Fun Facts about Hansel and Gretel:
– The Grimm Brothers didn’t actually call this story Hansel and Gretel. Their original title was Roland and May-Bird.
– The Brothers Grimm heard the story from Dortchen Wild in Cassel and published it in their Children’s and Household Tales in 1812.
– In the 1810 the first manuscript titled Little Brother and Little Sister was written.
– In fifth edition, published in 1857, additional background (famine) was added, to further justifies father’s weakness and inability to protect the kids.
– Hansel and Gretel (sometimes Grethel) is a famous fairy tale from the collection of brothers Grimm.
– Jacob and Wilhelm Grimm didn’t intend their collection of fairy tales to be for children at all.
– The collection of fairy tales was part of a scholarly project to identify and preserve the true spirit of the Germanic people.
– Edgar Taylor, an Englishman, translated and published the Grimm’s stories in England in 1823, where kids loved them.
– English translation called ‘German Popular Stories’ was so popular it inspired the Grimms to edit their collection for family reading.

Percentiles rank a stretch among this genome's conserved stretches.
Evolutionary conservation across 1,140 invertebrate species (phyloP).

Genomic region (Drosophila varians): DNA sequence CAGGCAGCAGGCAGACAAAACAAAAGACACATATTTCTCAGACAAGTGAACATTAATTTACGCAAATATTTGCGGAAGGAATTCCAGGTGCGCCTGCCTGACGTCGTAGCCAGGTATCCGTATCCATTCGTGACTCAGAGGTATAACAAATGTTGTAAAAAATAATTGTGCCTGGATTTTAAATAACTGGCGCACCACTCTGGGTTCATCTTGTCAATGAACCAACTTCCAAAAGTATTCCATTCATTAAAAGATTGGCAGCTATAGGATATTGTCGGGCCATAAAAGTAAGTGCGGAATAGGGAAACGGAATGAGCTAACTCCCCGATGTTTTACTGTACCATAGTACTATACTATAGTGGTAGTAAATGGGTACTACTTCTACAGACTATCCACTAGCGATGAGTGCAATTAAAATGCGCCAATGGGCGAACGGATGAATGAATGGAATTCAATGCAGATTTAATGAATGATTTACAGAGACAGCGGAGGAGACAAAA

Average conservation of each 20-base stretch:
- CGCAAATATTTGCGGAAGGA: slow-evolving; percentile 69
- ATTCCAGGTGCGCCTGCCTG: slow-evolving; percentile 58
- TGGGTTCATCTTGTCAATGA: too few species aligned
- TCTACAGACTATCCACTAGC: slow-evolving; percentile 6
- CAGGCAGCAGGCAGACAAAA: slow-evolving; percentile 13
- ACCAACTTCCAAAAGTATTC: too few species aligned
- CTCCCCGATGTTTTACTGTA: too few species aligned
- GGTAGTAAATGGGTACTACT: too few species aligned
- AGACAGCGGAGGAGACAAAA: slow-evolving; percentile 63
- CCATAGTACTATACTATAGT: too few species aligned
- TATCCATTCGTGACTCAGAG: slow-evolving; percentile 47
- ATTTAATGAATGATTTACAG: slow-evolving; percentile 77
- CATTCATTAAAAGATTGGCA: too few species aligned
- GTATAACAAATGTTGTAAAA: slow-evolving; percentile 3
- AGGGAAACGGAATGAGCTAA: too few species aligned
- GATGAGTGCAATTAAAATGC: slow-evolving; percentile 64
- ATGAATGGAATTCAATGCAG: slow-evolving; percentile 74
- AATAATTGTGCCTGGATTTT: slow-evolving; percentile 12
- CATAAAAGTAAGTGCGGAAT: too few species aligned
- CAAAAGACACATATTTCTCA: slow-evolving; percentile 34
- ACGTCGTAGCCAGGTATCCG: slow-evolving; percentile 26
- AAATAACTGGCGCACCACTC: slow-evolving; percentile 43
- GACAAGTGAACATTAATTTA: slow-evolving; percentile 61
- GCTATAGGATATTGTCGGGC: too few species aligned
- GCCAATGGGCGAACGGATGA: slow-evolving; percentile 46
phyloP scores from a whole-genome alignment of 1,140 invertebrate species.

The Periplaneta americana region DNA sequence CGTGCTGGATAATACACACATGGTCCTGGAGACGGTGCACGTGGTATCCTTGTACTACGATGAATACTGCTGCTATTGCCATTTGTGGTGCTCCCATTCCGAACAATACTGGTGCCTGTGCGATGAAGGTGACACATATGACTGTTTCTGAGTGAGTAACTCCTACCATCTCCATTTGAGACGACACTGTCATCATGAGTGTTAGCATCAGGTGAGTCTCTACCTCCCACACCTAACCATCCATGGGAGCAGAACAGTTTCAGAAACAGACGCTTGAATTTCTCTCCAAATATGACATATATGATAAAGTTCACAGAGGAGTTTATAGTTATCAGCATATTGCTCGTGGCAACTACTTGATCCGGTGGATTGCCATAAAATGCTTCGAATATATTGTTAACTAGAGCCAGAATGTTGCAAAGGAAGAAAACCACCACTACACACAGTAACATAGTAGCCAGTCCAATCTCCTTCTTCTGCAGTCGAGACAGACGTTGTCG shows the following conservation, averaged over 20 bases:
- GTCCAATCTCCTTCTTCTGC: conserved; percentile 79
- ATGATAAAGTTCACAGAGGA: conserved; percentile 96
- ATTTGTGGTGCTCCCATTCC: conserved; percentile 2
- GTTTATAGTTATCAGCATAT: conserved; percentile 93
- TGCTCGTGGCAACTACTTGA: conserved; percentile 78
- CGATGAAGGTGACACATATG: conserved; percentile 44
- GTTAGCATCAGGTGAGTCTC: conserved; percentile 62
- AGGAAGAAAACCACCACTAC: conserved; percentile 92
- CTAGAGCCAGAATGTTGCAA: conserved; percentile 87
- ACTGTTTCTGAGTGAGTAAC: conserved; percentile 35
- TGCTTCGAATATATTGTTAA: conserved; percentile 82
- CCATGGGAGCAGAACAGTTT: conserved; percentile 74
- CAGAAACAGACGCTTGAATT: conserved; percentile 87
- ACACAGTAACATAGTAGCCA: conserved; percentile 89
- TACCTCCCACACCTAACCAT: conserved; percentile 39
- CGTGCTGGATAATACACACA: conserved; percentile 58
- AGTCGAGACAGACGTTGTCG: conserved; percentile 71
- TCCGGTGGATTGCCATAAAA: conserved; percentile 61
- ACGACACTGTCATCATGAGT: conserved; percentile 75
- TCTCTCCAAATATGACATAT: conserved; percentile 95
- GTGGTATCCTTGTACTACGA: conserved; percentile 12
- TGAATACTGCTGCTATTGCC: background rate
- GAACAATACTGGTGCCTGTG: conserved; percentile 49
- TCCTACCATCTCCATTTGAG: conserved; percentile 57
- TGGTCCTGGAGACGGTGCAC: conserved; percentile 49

– The Grimms kept adding to and editing the collection, publishing a final, seventh edition in 1857.
– The cruel stepmothers in Snow White and Hansel and Gretel were natural mothers in Grimms’ early editions.
– It’s a happy coincidence of name that the brothers Grimm tell “grim” tales.
– Almost all the Grimm’s tales celebrate wits, courage and resilience.
– Hansel & Gretel: Witch Hunters is a 2013 dark fantasy action horror comedy film and it is a continuation to the German folklore fairy tale ‘Hansel and Gretel’.
– The Brothers Grimm also created a German dictionary.
– Most fairy tales begin with the words ‘Once upon a time…’. In German, this is ‘Es war einmal…’.
– The title Hansel and Gretel originally belonged to a different plot, in which Hansel was turned into a deer and Gretel eventually married the prince who saved them.
– The fairy tale that inspired the Grimm brothers’ Hansel and Gretel is a French story called ‘The Lost Children’.
– The tale has been adapted to various media, most notably the opera Hänsel und Gretel (1893) by Engelbert Humperdinck.
– The opera Hänsel und Gretel by Engelbert Humperdinck is one of the most renowned operas, and is considered one of the most important German operas.